LaRon Landry eager to revive career in Washington Redskins' new defensive scheme
Tuesday, August 24, 2010; 11:49 PM
Before training camp began, Redskins safeties coach Steve Jackson summoned LaRon Landry to his office and asked him to look at the large, framed photo of Landry and Sean Taylor that hangs prominently on the wall.
And then he issued a challenge.
"I told him, 'Remember why we drafted you. Remember what we brought you here to do,' " Jackson said recently. "And then I told him the time is now. Just go do it."
Landry is starting over after the worst experience of his career, moving back to strong safety following two uncomfortable seasons at free safety in a scheme he did not enjoy. He prefers the aggressive 3-4 approach of new defensive coordinator Jim Haslett and is pushing himself to reach higher. Haslett has a variety of plans for Landry, who will blitz more than in Washington's previous defense. The new regime expects a lot from Landry, and he believes he needs to deliver - or else.
"Last year was a bad season for me," Landry said Tuesday at Redskins Park. "Coming into this year, I know if I don't put out, I possibly won't be here."
Usually reluctant to discuss his feelings about last season's 4-12 debacle and the former defense, Landry opened up about his frustration and revealed he's confident the partnership with Haslett will revive his career because "this is the way I need to play. This is my game. Last couple of seasons, man, it just . . . it wasn't good."
Selected sixth overall in the 2007 draft, Landry was supposed to form one half of the NFL's top safety tandem. The Redskins envisioned Landry and Taylor (selected fifth in 2004) being perennial all-pros and the foundation of a top-10 defense for years.
But Taylor died in November 2007 after he was shot during a robbery attempt at his Miami-area home. Drafted as a strong safety, Landry moved to free safety after Taylor's death and played there for the remainder of the 2007 season. Under then-defensive coordinator Gregg Williams, Landry's transition was initially smooth because the positions, in large part, were interchangeable.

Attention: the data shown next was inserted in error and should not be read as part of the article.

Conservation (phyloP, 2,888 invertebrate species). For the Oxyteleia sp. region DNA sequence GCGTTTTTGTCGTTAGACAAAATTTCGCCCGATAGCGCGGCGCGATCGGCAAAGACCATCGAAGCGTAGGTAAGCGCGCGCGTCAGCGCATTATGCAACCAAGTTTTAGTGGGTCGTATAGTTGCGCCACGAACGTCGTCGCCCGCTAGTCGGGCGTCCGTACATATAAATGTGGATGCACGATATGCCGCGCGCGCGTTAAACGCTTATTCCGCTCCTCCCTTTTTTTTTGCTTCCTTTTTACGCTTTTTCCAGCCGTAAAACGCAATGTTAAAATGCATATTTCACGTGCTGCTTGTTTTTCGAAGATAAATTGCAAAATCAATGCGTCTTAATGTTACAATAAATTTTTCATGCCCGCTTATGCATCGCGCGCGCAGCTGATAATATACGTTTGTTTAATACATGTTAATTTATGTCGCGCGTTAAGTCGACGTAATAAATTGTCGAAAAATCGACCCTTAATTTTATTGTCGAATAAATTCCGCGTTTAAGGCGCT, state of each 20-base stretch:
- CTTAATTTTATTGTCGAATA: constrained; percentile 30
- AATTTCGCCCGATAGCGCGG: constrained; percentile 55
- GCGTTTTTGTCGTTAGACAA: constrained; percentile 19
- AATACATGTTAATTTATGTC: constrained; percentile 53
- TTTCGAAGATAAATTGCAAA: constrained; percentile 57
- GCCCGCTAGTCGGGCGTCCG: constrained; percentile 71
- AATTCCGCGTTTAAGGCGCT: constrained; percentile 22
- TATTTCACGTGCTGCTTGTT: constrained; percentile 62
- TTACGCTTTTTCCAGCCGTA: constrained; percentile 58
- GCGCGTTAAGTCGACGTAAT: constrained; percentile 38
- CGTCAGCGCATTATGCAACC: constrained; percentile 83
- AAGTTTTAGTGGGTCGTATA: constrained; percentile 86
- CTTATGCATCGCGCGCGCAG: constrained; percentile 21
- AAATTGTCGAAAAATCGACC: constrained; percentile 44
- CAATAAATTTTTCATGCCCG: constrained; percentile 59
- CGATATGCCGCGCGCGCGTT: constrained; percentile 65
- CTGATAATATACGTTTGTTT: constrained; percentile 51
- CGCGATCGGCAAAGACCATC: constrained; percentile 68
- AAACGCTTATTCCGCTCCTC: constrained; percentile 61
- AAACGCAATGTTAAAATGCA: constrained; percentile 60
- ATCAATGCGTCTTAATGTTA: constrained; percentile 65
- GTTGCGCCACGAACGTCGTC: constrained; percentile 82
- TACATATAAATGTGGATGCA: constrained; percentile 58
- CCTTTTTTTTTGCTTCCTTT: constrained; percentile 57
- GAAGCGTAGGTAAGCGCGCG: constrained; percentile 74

Although Greg Blache maintained the 4-3 defense Williams left behind when he was fired after the season, Blache generally took a much safer route in game planning. During the 2008 and '09 seasons, Landry was primarily responsible for deep coverage and rarely had a playmaking role near the line.
Redskins observers criticized Landry for taking poor angles on balls and going for the big hit rather than trying to intercept passes. And he produced only three interceptions those seasons (one in 2009), stirring questions about his coverage skills.
"People ask you, 'How's it going?' 'How's it going?' Of course, I was frustrated," Landry said. "I know I was capable of doing more than I did last year. Not even midway through the season I knew, 'Ah, man, it's gonna be a tough one.' . . . But I'm not going to go against the coach. I've got to do what they tell me to do.
"And I don't want to be one of those guys who can't be coached. It's nothing against coach Blache, nothing at all; it's just his package. That's just his style of coaching and you have to live with it and play through it. He had the mentality of, 'Okay, it's one on one, line up and beat your man.' With that mind-set . . . it's hard. You've got great quarterbacks that we go against every week and great offensive coordinators that we go against every week. They're going to notice that."